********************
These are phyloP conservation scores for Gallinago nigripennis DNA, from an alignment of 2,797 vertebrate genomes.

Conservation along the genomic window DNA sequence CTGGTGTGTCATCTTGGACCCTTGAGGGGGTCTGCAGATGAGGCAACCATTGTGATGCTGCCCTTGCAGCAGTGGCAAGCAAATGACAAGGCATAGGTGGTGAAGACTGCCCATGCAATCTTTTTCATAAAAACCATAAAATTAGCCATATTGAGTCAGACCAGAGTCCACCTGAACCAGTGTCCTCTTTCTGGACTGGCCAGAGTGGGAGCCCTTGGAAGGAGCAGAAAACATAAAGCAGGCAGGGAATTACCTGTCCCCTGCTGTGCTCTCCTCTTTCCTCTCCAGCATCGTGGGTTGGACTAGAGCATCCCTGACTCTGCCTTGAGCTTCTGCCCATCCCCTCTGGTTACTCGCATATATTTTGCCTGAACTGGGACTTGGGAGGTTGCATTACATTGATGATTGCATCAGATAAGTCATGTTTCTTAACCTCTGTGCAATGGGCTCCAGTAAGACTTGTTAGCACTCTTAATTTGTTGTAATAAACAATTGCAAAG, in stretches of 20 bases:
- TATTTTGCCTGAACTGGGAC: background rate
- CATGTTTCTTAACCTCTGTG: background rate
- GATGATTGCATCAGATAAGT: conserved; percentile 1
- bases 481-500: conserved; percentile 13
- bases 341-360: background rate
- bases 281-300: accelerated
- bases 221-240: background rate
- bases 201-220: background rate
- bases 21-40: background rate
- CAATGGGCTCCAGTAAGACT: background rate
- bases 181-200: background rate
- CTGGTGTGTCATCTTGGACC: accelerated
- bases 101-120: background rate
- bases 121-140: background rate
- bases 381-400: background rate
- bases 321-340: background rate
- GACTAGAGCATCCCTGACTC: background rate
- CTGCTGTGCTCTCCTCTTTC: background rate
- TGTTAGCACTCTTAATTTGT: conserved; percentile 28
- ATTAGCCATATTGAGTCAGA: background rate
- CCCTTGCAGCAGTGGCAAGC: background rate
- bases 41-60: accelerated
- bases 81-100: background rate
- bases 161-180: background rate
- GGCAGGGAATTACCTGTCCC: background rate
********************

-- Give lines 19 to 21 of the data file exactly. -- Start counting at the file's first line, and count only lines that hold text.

- GACTAGAGCATCCCTGACTC: background rate
- CTGCTGTGCTCTCCTCTTTC: background rate
- TGTTAGCACTCTTAATTTGT: conserved; percentile 28